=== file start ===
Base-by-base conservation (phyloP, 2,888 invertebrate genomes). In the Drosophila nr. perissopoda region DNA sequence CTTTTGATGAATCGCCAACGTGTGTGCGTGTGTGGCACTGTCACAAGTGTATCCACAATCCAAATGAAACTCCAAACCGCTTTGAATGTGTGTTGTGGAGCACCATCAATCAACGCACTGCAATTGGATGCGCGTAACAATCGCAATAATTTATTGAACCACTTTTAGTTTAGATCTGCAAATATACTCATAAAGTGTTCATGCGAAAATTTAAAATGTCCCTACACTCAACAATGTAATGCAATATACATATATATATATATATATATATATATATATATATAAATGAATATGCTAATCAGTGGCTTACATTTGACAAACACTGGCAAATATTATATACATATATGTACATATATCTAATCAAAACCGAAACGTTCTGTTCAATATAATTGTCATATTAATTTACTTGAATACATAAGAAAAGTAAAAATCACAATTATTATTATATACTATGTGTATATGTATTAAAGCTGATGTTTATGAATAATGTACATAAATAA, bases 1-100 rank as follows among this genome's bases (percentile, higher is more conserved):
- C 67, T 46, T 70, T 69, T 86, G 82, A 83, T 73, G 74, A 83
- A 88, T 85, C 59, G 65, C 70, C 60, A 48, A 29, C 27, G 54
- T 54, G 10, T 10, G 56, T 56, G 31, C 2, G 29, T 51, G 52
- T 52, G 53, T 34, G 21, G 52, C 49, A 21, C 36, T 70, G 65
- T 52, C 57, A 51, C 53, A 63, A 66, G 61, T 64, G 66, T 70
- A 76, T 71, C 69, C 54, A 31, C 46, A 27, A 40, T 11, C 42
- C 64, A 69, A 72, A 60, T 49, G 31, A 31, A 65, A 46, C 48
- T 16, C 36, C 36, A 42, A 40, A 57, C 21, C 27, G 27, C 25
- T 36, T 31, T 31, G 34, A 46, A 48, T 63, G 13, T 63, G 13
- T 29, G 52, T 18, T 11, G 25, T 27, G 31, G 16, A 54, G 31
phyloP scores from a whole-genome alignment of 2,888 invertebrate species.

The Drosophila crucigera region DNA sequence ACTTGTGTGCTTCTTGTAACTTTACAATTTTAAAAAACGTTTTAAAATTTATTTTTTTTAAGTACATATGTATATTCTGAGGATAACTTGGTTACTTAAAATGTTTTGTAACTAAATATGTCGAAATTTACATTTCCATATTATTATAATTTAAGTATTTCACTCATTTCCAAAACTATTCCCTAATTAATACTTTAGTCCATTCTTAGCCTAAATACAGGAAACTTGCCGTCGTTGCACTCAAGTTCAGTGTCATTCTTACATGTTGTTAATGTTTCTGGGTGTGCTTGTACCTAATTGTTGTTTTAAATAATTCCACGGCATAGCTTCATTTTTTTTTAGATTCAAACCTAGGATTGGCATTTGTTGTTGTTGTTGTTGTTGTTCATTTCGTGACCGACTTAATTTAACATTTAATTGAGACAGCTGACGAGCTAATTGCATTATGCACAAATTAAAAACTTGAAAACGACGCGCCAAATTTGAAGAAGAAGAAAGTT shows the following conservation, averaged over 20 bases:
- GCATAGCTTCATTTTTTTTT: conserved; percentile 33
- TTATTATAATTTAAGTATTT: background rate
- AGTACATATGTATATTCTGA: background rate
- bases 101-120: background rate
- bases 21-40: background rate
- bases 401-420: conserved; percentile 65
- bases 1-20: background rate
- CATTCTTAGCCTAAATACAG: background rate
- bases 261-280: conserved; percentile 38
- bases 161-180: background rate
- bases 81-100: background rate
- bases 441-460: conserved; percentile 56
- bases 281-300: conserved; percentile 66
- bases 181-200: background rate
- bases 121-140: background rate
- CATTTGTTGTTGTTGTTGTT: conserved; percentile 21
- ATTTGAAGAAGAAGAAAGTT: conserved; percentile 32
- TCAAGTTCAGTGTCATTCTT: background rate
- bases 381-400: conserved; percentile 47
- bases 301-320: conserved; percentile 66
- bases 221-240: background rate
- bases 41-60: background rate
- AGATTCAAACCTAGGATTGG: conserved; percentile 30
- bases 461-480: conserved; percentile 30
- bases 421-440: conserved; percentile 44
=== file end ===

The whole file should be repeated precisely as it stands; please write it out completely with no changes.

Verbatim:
Base-by-base conservation (phyloP, 2,888 invertebrate genomes). In the Drosophila nr. perissopoda region DNA sequence CTTTTGATGAATCGCCAACGTGTGTGCGTGTGTGGCACTGTCACAAGTGTATCCACAATCCAAATGAAACTCCAAACCGCTTTGAATGTGTGTTGTGGAGCACCATCAATCAACGCACTGCAATTGGATGCGCGTAACAATCGCAATAATTTATTGAACCACTTTTAGTTTAGATCTGCAAATATACTCATAAAGTGTTCATGCGAAAATTTAAAATGTCCCTACACTCAACAATGTAATGCAATATACATATATATATATATATATATATATATATATATATAAATGAATATGCTAATCAGTGGCTTACATTTGACAAACACTGGCAAATATTATATACATATATGTACATATATCTAATCAAAACCGAAACGTTCTGTTCAATATAATTGTCATATTAATTTACTTGAATACATAAGAAAAGTAAAAATCACAATTATTATTATATACTATGTGTATATGTATTAAAGCTGATGTTTATGAATAATGTACATAAATAA, bases 1-100 rank as follows among this genome's bases (percentile, higher is more conserved):
- C 67, T 46, T 70, T 69, T 86, G 82, A 83, T 73, G 74, A 83
- A 88, T 85, C 59, G 65, C 70, C 60, A 48, A 29, C 27, G 54
- T 54, G 10, T 10, G 56, T 56, G 31, C 2, G 29, T 51, G 52
- T 52, G 53, T 34, G 21, G 52, C 49, A 21, C 36, T 70, G 65
- T 52, C 57, A 51, C 53, A 63, A 66, G 61, T 64, G 66, T 70
- A 76, T 71, C 69, C 54, A 31, C 46, A 27, A 40, T 11, C 42
- C 64, A 69, A 72, A 60, T 49, G 31, A 31, A 65, A 46, C 48
- T 16, C 36, C 36, A 42, A 40, A 57, C 21, C 27, G 27, C 25
- T 36, T 31, T 31, G 34, A 46, A 48, T 63, G 13, T 63, G 13
- T 29, G 52, T 18, T 11, G 25, T 27, G 31, G 16, A 54, G 31
phyloP scores from a whole-genome alignment of 2,888 invertebrate species.

The Drosophila crucigera region DNA sequence ACTTGTGTGCTTCTTGTAACTTTACAATTTTAAAAAACGTTTTAAAATTTATTTTTTTTAAGTACATATGTATATTCTGAGGATAACTTGGTTACTTAAAATGTTTTGTAACTAAATATGTCGAAATTTACATTTCCATATTATTATAATTTAAGTATTTCACTCATTTCCAAAACTATTCCCTAATTAATACTTTAGTCCATTCTTAGCCTAAATACAGGAAACTTGCCGTCGTTGCACTCAAGTTCAGTGTCATTCTTACATGTTGTTAATGTTTCTGGGTGTGCTTGTACCTAATTGTTGTTTTAAATAATTCCACGGCATAGCTTCATTTTTTTTTAGATTCAAACCTAGGATTGGCATTTGTTGTTGTTGTTGTTGTTGTTCATTTCGTGACCGACTTAATTTAACATTTAATTGAGACAGCTGACGAGCTAATTGCATTATGCACAAATTAAAAACTTGAAAACGACGCGCCAAATTTGAAGAAGAAGAAAGTT shows the following conservation, averaged over 20 bases:
- GCATAGCTTCATTTTTTTTT: conserved; percentile 33
- TTATTATAATTTAAGTATTT: background rate
- AGTACATATGTATATTCTGA: background rate
- bases 101-120: background rate
- bases 21-40: background rate
- bases 401-420: conserved; percentile 65
- bases 1-20: background rate
- CATTCTTAGCCTAAATACAG: background rate
- bases 261-280: conserved; percentile 38
- bases 161-180: background rate
- bases 81-100: background rate
- bases 441-460: conserved; percentile 56
- bases 281-300: conserved; percentile 66
- bases 181-200: background rate
- bases 121-140: background rate
- CATTTGTTGTTGTTGTTGTT: conserved; percentile 21
- ATTTGAAGAAGAAGAAAGTT: conserved; percentile 32
- TCAAGTTCAGTGTCATTCTT: background rate
- bases 381-400: conserved; percentile 47
- bases 301-320: conserved; percentile 66
- bases 221-240: background rate
- bases 41-60: background rate
- AGATTCAAACCTAGGATTGG: conserved; percentile 30
- bases 461-480: conserved; percentile 30
- bases 421-440: conserved; percentile 44